Maoist operations in Kerala have never targeted civilians or caused human casualties, highlighting their focus on ideological mobilization and propaganda-based activities. Strikingly, since March 6, 2000, the State has not recorded any fatality in the civilian and Security Forces (SFs) categories in LWE-linked violence, so far (data till March 19, 2023). However, nine LWE cadres have been killed by SFs over this period, one in 2020, five in 2019, two in 2016, and one in 2014, an average of approximately 0.5 fatalities per year over a 23-year period. The figures confirm that the State has successfully contained Maoist efforts to extend operations into its territories.
Other parameters of LWE activities confirm the Maoists’ failure to find roots in the State. The Maoists were not able to execute any violent incidents in 2022 as well as in 2021. The last violent incident was reported on March 5, 2017, when a high-intensity blast damaged properties and blew up a mud house on the fringe of a forest in Chappamala in Kottiyoor, a Naxal-affected area in Kannur District. No causalities were reported in the incident. Another incident was reported on July 8, 2014, when senior CPI-Maoist leader Sinoj alias Rajan was killed in an accidental blast, while assembling an explosive device in the deep forests of Wayanad District. Sinoj, one of the nine persons in the first lookout notice issued against the Maoists in Kerala by SFs, was a member of the armed platoon of the CPI-Maoist’s Western Ghats Special Zone Committee (WGSZC). He was also in-charge of the political department of the Kabani Dalam (armed squad) operating in Kerala. Maoist attacks on resorts and stone quarrying units were been reported in 2020. The quarries were believed to be operating illegally or encroaching on tribal lands. At worst, such incidents have been sporadic.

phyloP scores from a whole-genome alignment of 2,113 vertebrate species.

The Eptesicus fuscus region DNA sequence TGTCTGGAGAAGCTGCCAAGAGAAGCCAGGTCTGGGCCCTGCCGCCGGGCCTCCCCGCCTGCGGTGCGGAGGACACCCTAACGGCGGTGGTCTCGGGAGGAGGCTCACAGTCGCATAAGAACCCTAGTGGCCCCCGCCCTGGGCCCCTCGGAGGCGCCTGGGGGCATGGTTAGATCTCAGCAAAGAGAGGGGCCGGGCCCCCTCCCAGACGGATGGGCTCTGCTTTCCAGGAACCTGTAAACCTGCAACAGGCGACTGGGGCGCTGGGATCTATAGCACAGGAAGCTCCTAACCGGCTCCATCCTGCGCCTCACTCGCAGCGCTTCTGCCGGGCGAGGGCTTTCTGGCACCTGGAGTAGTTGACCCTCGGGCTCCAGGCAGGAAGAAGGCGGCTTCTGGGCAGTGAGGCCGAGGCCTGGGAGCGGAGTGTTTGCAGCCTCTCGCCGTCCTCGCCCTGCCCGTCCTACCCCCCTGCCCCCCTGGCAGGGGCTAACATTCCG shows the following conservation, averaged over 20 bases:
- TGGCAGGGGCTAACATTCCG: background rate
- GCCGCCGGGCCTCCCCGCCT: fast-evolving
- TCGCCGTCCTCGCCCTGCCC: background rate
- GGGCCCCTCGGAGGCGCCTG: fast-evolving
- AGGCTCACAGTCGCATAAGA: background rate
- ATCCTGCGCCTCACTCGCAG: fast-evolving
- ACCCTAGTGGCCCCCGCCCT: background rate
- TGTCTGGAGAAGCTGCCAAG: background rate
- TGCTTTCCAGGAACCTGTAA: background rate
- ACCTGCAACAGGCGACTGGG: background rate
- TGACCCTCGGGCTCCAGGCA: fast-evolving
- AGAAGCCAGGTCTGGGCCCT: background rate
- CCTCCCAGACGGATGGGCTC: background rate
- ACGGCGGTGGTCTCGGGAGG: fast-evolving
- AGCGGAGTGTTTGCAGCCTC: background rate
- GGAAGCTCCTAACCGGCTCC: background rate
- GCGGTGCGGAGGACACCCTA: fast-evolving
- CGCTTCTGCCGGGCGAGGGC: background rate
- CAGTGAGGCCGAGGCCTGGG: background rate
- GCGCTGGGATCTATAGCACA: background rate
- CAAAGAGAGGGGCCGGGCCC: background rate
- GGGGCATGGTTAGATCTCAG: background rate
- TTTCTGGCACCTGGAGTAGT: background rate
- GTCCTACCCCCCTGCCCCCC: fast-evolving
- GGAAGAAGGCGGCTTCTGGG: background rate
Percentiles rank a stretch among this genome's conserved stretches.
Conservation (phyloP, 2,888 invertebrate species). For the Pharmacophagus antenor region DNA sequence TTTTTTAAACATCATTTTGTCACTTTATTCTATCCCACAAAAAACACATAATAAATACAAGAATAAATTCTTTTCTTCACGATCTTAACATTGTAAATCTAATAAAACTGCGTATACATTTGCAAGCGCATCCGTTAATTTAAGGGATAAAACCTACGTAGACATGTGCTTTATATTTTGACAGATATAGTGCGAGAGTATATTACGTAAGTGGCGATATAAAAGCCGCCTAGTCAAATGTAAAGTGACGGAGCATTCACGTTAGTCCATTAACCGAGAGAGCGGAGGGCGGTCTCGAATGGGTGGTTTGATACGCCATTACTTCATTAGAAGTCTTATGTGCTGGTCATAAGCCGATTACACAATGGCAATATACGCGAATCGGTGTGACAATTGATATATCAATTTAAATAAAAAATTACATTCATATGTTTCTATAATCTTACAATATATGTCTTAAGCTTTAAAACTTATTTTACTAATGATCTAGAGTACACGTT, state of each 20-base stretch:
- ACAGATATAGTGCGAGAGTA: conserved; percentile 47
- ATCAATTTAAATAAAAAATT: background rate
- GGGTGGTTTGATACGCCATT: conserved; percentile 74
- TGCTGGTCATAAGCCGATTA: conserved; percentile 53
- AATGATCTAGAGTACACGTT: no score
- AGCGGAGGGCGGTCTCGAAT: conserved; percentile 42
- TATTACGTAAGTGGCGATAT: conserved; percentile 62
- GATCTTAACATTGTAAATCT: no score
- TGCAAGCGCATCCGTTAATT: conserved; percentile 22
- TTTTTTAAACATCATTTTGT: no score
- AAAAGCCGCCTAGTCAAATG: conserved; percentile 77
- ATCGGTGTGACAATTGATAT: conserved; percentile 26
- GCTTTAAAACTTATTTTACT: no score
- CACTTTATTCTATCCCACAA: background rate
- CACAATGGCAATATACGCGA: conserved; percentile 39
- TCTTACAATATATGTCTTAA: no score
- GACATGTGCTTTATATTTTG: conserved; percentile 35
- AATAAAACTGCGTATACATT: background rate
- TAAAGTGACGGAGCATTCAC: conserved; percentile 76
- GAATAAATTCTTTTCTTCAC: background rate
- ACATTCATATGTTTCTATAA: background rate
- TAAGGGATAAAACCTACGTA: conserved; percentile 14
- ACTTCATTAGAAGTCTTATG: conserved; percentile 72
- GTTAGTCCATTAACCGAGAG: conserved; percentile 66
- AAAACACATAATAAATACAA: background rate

Naxalite activities in the State have, consequently, been mainly limited to the display and distribution of posters, pamphlets, and literature. In 2023, only one incident of recovery of such materials has been recorded, so far (data till March 19). At least two incidents of recovery of posters, pamphlets, and literature were recorded in 2022, in addition to five in 2021. A peak of eight such incidents were registered in 2014. Significantly, between 2000 and 2019, a total of 18 incidents of recovery of such material have been recorded. Overall, the data suggests that Naxalite activities in Kerala have remained relatively low-key, with no incidents of violence reported, and the focus has mainly been on propaganda and spreading their message through printed material.